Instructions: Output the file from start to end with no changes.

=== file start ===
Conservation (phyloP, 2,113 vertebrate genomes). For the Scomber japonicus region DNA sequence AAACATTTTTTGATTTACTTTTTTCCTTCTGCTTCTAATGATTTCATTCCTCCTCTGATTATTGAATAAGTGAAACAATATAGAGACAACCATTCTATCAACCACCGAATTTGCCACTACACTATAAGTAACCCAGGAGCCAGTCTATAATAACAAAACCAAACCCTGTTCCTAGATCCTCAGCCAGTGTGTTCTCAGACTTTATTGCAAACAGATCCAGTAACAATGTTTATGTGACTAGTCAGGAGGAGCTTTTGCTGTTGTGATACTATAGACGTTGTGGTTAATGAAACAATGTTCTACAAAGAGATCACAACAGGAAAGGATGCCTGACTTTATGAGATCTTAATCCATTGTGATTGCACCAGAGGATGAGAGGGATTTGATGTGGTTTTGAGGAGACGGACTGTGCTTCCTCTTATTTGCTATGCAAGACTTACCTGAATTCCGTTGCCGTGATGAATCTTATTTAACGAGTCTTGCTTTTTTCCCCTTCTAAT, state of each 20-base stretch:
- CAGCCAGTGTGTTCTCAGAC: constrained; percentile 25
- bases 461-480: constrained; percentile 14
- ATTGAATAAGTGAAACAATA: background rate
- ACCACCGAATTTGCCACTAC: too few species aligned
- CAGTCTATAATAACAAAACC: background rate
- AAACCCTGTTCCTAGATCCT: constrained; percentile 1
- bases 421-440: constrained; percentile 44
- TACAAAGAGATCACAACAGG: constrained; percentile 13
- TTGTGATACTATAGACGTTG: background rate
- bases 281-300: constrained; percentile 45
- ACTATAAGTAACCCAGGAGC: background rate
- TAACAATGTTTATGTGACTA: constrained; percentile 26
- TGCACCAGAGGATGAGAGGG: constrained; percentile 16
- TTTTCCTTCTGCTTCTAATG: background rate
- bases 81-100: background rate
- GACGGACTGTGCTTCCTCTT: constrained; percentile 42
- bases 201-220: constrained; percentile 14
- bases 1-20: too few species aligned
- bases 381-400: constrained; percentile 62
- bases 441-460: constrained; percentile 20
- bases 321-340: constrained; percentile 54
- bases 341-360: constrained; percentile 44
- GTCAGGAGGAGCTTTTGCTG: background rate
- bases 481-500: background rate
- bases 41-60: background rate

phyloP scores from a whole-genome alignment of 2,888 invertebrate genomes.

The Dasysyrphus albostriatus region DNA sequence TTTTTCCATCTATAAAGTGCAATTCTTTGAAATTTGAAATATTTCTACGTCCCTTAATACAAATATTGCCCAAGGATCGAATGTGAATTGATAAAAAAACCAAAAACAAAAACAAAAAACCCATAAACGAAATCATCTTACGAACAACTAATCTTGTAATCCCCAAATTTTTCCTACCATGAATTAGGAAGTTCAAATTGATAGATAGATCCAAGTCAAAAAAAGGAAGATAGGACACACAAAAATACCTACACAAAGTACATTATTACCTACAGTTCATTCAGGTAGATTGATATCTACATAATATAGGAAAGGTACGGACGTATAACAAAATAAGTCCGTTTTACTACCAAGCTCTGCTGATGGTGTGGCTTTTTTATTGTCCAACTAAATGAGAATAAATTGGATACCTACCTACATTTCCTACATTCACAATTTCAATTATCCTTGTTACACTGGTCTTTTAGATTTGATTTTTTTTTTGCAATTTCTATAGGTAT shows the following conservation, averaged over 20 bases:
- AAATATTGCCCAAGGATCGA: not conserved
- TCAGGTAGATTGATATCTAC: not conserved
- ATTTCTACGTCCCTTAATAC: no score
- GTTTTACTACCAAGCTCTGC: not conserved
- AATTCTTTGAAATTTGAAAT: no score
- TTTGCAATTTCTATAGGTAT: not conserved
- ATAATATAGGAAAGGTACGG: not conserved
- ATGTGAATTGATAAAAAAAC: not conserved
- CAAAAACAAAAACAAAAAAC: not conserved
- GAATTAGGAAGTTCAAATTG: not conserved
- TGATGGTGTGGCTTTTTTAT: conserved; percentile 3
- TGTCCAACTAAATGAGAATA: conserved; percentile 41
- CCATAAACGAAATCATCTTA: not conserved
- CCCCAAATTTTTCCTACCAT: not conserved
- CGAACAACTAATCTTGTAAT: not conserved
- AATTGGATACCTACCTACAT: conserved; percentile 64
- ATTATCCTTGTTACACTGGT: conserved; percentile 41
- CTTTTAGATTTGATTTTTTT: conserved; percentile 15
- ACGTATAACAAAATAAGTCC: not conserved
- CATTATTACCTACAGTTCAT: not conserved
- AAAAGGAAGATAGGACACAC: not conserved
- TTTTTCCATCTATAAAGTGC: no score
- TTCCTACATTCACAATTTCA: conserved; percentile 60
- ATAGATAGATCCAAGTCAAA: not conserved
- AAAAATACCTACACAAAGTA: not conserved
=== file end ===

Conservation (phyloP, 2,113 vertebrate genomes). For the Scomber japonicus region DNA sequence AAACATTTTTTGATTTACTTTTTTCCTTCTGCTTCTAATGATTTCATTCCTCCTCTGATTATTGAATAAGTGAAACAATATAGAGACAACCATTCTATCAACCACCGAATTTGCCACTACACTATAAGTAACCCAGGAGCCAGTCTATAATAACAAAACCAAACCCTGTTCCTAGATCCTCAGCCAGTGTGTTCTCAGACTTTATTGCAAACAGATCCAGTAACAATGTTTATGTGACTAGTCAGGAGGAGCTTTTGCTGTTGTGATACTATAGACGTTGTGGTTAATGAAACAATGTTCTACAAAGAGATCACAACAGGAAAGGATGCCTGACTTTATGAGATCTTAATCCATTGTGATTGCACCAGAGGATGAGAGGGATTTGATGTGGTTTTGAGGAGACGGACTGTGCTTCCTCTTATTTGCTATGCAAGACTTACCTGAATTCCGTTGCCGTGATGAATCTTATTTAACGAGTCTTGCTTTTTTCCCCTTCTAAT, state of each 20-base stretch:
- CAGCCAGTGTGTTCTCAGAC: constrained; percentile 25
- bases 461-480: constrained; percentile 14
- ATTGAATAAGTGAAACAATA: background rate
- ACCACCGAATTTGCCACTAC: too few species aligned
- CAGTCTATAATAACAAAACC: background rate
- AAACCCTGTTCCTAGATCCT: constrained; percentile 1
- bases 421-440: constrained; percentile 44
- TACAAAGAGATCACAACAGG: constrained; percentile 13
- TTGTGATACTATAGACGTTG: background rate
- bases 281-300: constrained; percentile 45
- ACTATAAGTAACCCAGGAGC: background rate
- TAACAATGTTTATGTGACTA: constrained; percentile 26
- TGCACCAGAGGATGAGAGGG: constrained; percentile 16
- TTTTCCTTCTGCTTCTAATG: background rate
- bases 81-100: background rate
- GACGGACTGTGCTTCCTCTT: constrained; percentile 42
- bases 201-220: constrained; percentile 14
- bases 1-20: too few species aligned
- bases 381-400: constrained; percentile 62
- bases 441-460: constrained; percentile 20
- bases 321-340: constrained; percentile 54
- bases 341-360: constrained; percentile 44
- GTCAGGAGGAGCTTTTGCTG: background rate
- bases 481-500: background rate
- bases 41-60: background rate

phyloP scores from a whole-genome alignment of 2,888 invertebrate genomes.

The Dasysyrphus albostriatus region DNA sequence TTTTTCCATCTATAAAGTGCAATTCTTTGAAATTTGAAATATTTCTACGTCCCTTAATACAAATATTGCCCAAGGATCGAATGTGAATTGATAAAAAAACCAAAAACAAAAACAAAAAACCCATAAACGAAATCATCTTACGAACAACTAATCTTGTAATCCCCAAATTTTTCCTACCATGAATTAGGAAGTTCAAATTGATAGATAGATCCAAGTCAAAAAAAGGAAGATAGGACACACAAAAATACCTACACAAAGTACATTATTACCTACAGTTCATTCAGGTAGATTGATATCTACATAATATAGGAAAGGTACGGACGTATAACAAAATAAGTCCGTTTTACTACCAAGCTCTGCTGATGGTGTGGCTTTTTTATTGTCCAACTAAATGAGAATAAATTGGATACCTACCTACATTTCCTACATTCACAATTTCAATTATCCTTGTTACACTGGTCTTTTAGATTTGATTTTTTTTTTGCAATTTCTATAGGTAT shows the following conservation, averaged over 20 bases:
- AAATATTGCCCAAGGATCGA: not conserved
- TCAGGTAGATTGATATCTAC: not conserved
- ATTTCTACGTCCCTTAATAC: no score
- GTTTTACTACCAAGCTCTGC: not conserved
- AATTCTTTGAAATTTGAAAT: no score
- TTTGCAATTTCTATAGGTAT: not conserved
- ATAATATAGGAAAGGTACGG: not conserved
- ATGTGAATTGATAAAAAAAC: not conserved
- CAAAAACAAAAACAAAAAAC: not conserved
- GAATTAGGAAGTTCAAATTG: not conserved
- TGATGGTGTGGCTTTTTTAT: conserved; percentile 3
- TGTCCAACTAAATGAGAATA: conserved; percentile 41
- CCATAAACGAAATCATCTTA: not conserved
- CCCCAAATTTTTCCTACCAT: not conserved
- CGAACAACTAATCTTGTAAT: not conserved
- AATTGGATACCTACCTACAT: conserved; percentile 64
- ATTATCCTTGTTACACTGGT: conserved; percentile 41
- CTTTTAGATTTGATTTTTTT: conserved; percentile 15
- ACGTATAACAAAATAAGTCC: not conserved
- CATTATTACCTACAGTTCAT: not conserved
- AAAAGGAAGATAGGACACAC: not conserved
- TTTTTCCATCTATAAAGTGC: no score
- TTCCTACATTCACAATTTCA: conserved; percentile 60
- ATAGATAGATCCAAGTCAAA: not conserved
- AAAAATACCTACACAAAGTA: not conserved